Outcome predictability and learned helplessness: Through the lens of motivation
Learning bias has been prominently studied in the past few decades. The relationship between the cue and outcome in learning, and the nature of their properties have been observed to have an impact on future learning. One example is the outcome predictability effect. Outcome predictability effects d...
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|Summary:||Learning bias has been prominently studied in the past few decades. The relationship between the cue and outcome in learning, and the nature of their properties have been observed to have an impact on future learning. One example is the outcome predictability effect. Outcome predictability effects describe better learning about outcomes with a history of greater predictability in a similar but unrelated task compared to outcomes with a history of unpredictability. It was first described in Griffiths et al. (2015) using an allergy task. Despite the prominent observation in various studies, questions about how this effect could be brought about remain open. One of the possible hypotheses states that the outcome predictability effect is driven by a change of motivation. This hypothesis puts the outcome predictability effect to a similar category as the learned helplessness effect, which is also a certain type of learning bias using an instrumental learning paradigm. The present thesis aims to investigate the connection between outcome predictability effect and motivation, and how it is related to learned helplessness. Three studies are presented in this thesis. Study I investigated whether learning about unpredictability decreases outcome-specific motivation to learn. A modified version of the allergy task involving an active learning paradigm was used as a tool to measure participants’ motivation to learn about a certain outcome. Study II also utilized the allergy task to investigate the connection between outcome predictability and motivation. Specifically, Study II investigated whether manipulating extrinsic rewards for a correct prediction could affect subsequent learning and whether it counteract or diminish the outcome predictability effect. Study III investigated this hypothesis in instrumental learning, expecting to find both learned helplessness and outcome predictability effects in the same experiment. We created a new computer-based task in which the participants had to stop several tones.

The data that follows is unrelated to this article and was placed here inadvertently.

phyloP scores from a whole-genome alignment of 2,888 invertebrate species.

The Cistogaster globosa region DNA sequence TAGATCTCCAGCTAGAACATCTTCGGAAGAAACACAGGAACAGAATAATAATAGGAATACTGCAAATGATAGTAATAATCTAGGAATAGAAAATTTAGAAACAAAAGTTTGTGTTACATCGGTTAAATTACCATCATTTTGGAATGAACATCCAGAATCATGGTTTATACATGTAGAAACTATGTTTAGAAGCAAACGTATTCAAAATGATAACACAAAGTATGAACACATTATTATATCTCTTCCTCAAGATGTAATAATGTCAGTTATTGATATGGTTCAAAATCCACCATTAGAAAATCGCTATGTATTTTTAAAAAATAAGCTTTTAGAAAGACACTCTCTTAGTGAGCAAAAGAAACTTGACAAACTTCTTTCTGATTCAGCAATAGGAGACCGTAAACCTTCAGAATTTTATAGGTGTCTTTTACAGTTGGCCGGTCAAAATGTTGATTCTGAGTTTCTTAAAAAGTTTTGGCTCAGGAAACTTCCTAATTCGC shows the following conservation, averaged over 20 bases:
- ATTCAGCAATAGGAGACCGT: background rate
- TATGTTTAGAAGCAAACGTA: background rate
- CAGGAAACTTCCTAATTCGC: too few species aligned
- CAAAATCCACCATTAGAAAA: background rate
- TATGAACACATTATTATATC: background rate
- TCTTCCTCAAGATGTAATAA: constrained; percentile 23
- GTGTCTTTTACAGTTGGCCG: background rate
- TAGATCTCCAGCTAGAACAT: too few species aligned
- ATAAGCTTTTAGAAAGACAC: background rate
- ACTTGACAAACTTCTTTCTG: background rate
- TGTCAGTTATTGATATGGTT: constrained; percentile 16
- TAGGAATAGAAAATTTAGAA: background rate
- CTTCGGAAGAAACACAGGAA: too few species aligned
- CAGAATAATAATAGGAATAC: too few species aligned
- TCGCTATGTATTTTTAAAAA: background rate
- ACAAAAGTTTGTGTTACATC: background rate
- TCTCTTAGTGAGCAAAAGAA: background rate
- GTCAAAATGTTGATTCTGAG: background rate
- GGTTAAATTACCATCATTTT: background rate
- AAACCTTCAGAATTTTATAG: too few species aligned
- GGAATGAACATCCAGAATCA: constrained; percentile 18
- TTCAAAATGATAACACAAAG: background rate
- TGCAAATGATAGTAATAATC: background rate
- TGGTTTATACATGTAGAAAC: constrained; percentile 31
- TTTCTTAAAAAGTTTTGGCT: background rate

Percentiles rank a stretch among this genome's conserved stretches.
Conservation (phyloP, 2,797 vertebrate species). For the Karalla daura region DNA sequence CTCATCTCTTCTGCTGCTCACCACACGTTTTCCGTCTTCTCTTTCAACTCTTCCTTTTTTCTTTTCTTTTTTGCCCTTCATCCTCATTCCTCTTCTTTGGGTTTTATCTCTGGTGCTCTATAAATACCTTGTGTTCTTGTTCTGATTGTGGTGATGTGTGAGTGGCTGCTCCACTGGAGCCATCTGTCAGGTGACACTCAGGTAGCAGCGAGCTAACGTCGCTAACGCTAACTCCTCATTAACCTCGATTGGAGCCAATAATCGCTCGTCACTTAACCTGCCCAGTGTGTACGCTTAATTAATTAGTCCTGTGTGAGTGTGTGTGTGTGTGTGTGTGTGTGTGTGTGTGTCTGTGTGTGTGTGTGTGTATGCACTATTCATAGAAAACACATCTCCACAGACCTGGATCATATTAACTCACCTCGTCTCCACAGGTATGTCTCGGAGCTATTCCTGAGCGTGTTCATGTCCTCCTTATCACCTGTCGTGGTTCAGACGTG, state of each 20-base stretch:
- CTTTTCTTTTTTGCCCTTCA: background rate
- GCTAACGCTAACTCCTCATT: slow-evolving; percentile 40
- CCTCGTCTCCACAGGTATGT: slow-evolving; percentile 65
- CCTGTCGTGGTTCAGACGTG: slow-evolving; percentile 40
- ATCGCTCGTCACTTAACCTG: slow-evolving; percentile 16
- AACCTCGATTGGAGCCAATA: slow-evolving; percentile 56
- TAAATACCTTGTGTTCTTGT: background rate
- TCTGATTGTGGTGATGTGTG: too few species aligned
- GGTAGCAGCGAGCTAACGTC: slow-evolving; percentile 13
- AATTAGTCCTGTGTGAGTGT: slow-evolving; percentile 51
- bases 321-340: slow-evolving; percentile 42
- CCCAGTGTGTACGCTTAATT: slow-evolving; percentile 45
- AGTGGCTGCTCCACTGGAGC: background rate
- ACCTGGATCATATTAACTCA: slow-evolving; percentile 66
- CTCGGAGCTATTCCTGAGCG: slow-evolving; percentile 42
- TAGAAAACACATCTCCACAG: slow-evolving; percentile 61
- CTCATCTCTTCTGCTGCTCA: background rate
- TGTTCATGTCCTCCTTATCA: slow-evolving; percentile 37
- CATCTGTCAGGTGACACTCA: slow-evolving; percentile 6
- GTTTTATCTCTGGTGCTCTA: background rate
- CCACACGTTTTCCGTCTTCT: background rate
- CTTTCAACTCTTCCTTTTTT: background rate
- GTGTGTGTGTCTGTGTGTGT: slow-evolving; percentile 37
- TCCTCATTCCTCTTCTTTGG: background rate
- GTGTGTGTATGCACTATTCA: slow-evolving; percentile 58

The results from Study I confirmed the hypothesis that outcome unpredictability indeed decreased the motivation to learn about that specific outcome in a new situation. Furthermore, the effect of extrinsic rewards indeed affects subsequent learning. Both the results from Study I and II showed the relationship between outcome predictability effect and motivation. However, this reward effect also appeared to have a significant impact on the outcome predictability effect itself. Using the instrumental task in Study III, we indeed observed a learning bias in a new situation. Implications of the present thesis to learning and motivation, as well as clinical implications, are discussed.|
|Physical Description:||114 Pages|